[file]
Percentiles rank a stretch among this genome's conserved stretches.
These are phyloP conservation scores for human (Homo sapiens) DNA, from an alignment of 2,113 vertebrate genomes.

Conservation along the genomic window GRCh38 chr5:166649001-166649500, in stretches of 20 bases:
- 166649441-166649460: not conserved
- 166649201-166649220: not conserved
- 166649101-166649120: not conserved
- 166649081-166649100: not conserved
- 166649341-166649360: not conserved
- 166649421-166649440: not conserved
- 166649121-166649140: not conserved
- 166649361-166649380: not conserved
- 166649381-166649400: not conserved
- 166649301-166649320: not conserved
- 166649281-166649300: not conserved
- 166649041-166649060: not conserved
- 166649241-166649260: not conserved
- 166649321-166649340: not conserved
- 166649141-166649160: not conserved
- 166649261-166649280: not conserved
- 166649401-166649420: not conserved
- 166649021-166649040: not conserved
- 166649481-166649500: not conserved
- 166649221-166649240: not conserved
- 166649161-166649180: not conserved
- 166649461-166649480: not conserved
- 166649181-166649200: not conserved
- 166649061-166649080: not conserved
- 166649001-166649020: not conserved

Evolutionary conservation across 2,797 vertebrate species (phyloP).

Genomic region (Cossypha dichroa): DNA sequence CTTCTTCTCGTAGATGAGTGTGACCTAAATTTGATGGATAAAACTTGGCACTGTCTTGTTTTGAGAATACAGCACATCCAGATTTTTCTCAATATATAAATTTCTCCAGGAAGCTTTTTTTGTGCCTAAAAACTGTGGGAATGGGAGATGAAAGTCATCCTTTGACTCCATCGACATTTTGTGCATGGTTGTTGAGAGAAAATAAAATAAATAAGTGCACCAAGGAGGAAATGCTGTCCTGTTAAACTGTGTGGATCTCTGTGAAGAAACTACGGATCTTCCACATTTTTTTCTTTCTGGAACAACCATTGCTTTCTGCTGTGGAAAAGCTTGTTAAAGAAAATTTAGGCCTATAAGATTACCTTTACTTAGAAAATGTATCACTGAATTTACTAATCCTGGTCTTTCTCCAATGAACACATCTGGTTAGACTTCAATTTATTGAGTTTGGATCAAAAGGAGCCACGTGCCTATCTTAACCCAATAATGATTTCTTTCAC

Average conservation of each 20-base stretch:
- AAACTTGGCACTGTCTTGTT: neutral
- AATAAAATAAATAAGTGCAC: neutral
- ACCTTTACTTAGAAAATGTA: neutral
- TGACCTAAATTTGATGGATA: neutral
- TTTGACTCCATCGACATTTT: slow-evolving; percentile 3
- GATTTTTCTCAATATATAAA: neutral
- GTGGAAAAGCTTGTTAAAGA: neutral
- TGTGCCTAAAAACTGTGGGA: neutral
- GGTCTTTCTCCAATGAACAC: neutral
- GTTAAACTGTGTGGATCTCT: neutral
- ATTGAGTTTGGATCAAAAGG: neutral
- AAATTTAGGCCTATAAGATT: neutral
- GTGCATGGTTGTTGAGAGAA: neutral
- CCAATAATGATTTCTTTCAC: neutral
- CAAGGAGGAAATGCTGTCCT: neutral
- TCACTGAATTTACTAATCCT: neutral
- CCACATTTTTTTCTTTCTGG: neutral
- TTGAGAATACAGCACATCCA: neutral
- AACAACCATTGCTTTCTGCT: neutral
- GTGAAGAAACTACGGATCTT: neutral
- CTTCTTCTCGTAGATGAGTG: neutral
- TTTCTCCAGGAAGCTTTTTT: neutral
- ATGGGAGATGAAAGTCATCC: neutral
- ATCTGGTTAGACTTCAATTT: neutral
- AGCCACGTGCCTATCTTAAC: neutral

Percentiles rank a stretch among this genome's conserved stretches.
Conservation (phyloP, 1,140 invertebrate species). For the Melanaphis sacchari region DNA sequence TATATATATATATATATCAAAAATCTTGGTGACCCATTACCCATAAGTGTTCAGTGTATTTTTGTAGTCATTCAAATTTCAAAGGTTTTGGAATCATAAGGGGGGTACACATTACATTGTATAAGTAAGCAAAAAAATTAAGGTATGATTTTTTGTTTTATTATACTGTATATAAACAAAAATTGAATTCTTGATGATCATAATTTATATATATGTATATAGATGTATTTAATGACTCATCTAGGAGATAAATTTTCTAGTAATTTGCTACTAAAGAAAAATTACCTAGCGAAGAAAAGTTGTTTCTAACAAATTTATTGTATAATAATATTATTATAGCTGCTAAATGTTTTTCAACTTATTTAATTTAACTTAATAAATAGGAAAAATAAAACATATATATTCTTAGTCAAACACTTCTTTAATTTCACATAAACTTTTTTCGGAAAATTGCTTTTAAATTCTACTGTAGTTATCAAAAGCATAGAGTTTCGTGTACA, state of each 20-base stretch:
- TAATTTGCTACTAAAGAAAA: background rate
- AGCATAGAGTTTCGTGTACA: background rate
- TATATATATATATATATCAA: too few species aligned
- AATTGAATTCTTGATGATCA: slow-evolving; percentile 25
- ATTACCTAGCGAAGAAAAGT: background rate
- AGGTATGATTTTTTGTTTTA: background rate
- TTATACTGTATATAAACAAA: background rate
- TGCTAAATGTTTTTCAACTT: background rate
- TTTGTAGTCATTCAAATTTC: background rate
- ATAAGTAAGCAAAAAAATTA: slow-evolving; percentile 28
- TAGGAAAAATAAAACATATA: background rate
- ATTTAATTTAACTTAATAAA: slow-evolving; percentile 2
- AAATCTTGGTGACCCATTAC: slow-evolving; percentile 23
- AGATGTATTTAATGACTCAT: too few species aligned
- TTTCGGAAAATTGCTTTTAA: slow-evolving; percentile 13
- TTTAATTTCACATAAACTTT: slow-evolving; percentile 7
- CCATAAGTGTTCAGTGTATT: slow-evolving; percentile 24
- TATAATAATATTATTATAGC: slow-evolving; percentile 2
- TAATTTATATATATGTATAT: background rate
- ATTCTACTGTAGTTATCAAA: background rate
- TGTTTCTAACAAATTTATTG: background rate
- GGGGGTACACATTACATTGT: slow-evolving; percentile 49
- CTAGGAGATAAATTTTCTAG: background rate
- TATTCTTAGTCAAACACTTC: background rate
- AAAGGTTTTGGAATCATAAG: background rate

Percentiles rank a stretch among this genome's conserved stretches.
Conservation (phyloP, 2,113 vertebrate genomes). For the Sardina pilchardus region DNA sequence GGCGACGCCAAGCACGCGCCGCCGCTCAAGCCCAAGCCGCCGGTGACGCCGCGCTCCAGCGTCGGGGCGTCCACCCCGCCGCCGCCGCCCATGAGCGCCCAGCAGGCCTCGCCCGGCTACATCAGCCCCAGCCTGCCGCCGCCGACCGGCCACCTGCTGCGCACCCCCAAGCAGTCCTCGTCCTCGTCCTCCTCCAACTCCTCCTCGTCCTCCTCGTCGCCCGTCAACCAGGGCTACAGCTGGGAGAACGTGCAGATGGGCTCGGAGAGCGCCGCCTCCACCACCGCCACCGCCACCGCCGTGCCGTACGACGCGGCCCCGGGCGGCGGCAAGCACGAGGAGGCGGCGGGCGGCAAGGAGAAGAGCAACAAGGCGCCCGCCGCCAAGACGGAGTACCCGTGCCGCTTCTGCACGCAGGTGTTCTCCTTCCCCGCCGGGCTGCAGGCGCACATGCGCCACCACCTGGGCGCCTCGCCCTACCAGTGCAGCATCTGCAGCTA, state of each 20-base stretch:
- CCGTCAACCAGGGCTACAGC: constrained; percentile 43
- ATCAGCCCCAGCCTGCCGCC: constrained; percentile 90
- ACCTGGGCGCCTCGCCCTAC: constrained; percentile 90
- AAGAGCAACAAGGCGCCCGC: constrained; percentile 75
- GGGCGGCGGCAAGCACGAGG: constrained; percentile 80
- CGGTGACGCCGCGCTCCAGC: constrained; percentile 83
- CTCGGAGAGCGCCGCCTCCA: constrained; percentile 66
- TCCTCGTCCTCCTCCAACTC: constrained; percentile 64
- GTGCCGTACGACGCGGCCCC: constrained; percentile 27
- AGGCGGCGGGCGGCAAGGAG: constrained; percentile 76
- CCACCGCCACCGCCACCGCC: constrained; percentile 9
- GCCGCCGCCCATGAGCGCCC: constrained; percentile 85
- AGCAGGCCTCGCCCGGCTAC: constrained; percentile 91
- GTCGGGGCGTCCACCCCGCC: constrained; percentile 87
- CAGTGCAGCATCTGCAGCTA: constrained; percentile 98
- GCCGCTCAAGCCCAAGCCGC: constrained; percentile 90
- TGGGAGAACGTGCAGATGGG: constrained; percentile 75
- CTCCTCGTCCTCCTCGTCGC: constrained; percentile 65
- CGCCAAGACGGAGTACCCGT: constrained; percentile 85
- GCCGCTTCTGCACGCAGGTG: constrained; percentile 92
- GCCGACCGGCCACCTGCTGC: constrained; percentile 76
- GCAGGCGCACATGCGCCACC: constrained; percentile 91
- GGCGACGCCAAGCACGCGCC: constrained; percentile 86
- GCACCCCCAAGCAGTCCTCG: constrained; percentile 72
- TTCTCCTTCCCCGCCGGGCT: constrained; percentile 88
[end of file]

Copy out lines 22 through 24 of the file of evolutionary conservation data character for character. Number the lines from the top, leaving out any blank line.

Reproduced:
- 166649481-166649500: not conserved
- 166649221-166649240: not conserved
- 166649161-166649180: not conserved